Like most scuba divers I know, I’m fascinated by sharks and rays. They are mysterious and elusive. Swimming weightlessly underwater, you’re overwhelmed by their sheer beauty, elegance, strength and, in some cases, their incredible size. As they glide past you, it’s literally breathtaking.
As a diver I’m a natural ocean advocate. But before I learnt how to blow bubbles underwater, my thoughts about sharks were predominantly guided by the Hollywood portrayal of man-eating sharks with their predatory nature and relentless thirst for blood. The reality, of course, is far from the Hollywood tale many of us are led to believe.
Put quite simply: sharks and rays are much more threatened by us, than we are by them. With nearly one in four shark and rays species now threatened with extinction, overfishing makes some sharks and rays the most vulnerable animals in the ocean. The good news is, governments increasingly recognise marine tourism as an economically viable alternative to fishing – a complementary strategy to the necessary, yet severely lacking, controls on fishing and trade.
As a diver, I’m part of an amazing group of advocates who demonstrate the value of healthy, thriving shark and ray populations. Together, we can play a key role securing safeguards for these species.
That’s why this year, Project AWARE launched #Divers4SharksNRays, a global social media campaign geared towards harnessing the power of the global voice of the dive community ahead of the 17th meeting of the Conference of the Parties to the Convention of International Trade in Endangered Species of Flora and Fauna (CITES CoP17), September 24 – October 5.
CITES is the world’s largest wildlife agreement, whereby 183 countries (who are a Party to CITES) come together once every three years to develop practical solutions to complex wildlife trade problems. Because the trade of wild animals and plants crosses borders between countries, regulation requires international cooperation to protect wildlife from over-exploitation. This powerful international agreement has the ability to reduce pressure on commercially valuable shark and ray populations sought for their fins, wings, gill plates, meat, oil, teeth and cartilage.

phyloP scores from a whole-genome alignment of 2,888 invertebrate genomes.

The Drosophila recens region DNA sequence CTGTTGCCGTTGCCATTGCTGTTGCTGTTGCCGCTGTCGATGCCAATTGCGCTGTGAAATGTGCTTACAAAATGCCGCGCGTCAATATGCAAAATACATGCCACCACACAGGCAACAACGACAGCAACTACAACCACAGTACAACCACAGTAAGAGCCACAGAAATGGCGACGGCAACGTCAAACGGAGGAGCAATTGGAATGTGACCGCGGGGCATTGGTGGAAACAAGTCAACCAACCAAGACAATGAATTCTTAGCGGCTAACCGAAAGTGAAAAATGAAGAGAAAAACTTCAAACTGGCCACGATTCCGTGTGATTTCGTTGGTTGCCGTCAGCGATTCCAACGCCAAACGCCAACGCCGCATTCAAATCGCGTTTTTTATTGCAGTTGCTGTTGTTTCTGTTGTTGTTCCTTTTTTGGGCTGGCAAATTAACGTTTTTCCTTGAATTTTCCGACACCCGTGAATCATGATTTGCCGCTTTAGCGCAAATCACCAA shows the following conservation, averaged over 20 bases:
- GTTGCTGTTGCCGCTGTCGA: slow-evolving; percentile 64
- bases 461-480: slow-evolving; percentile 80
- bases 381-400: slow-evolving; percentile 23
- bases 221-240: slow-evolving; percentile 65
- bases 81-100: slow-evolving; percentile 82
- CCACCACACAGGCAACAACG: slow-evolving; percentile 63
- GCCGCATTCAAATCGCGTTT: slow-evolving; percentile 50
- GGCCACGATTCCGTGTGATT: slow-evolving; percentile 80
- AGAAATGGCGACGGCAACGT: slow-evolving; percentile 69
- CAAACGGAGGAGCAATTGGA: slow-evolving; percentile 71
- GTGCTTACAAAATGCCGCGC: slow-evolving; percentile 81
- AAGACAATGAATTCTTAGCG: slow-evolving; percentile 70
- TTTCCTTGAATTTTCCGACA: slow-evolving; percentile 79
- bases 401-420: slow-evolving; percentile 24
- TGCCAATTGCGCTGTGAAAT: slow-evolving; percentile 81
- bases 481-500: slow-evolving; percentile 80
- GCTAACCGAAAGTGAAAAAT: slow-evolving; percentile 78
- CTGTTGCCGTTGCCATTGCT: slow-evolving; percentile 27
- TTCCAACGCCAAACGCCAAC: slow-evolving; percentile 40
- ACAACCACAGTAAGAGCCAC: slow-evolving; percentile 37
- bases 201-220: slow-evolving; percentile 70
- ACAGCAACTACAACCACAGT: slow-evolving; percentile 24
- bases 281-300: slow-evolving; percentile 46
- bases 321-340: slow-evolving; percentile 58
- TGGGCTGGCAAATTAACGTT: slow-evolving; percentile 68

With nearly one in four shark and ray species now threatened with extinction, overfishing makes some sharks and rays the most vulnerable animals in our ocean
At the last CITES CoP16 in 2013, Project AWARE and NGO partners helped secure international trade controls for the giant manta ray, three species of hammerhead and the iconic oceanic whitetip. We presented over 250k signatures from the scuba diving community encouraging CITES Parties to vote yes. The voice of the dive community helped bring a positive outcome for the monitoring of international trade in those species.
This September at CITES CoP17, we’re encouraging CITES Parties to vote yes. This time, for nine species of devil rays, three species of thresher shark and the silky shark.
And we’re uniting scuba divers once again in our efforts and actions. Since the launch of #Divers4SharksNRays, divers have joined forces from every corner, and dive site, of our ocean planet – sharing images online with our campaign hashtag. Together we’re voicing our support and encouraging CITES Member Parties to protect these commercially valuable shark and ray species from the potentially devastating effects of unregulated and unsustainable international trade. CITES CoP17 begun on September 24, but it’s not too late to get involved. We need more ray and shark advocates in the world! Whether you’re a scuba diver or not, you can join efforts to protect sharks and rays.
Add your support to #Divers4SharksNRays and learn more about sharks and rays. Start by watching Project AWARE’s new video: ‘Why are Devil and Mantas at Risk?’ and share it to help raise awareness of the plight of these majestic creatures. And if you've ever seen a shark or ray on your dive or snorkeling adventures why not positively share your experience with your friends and family to help dispel misconceptions.
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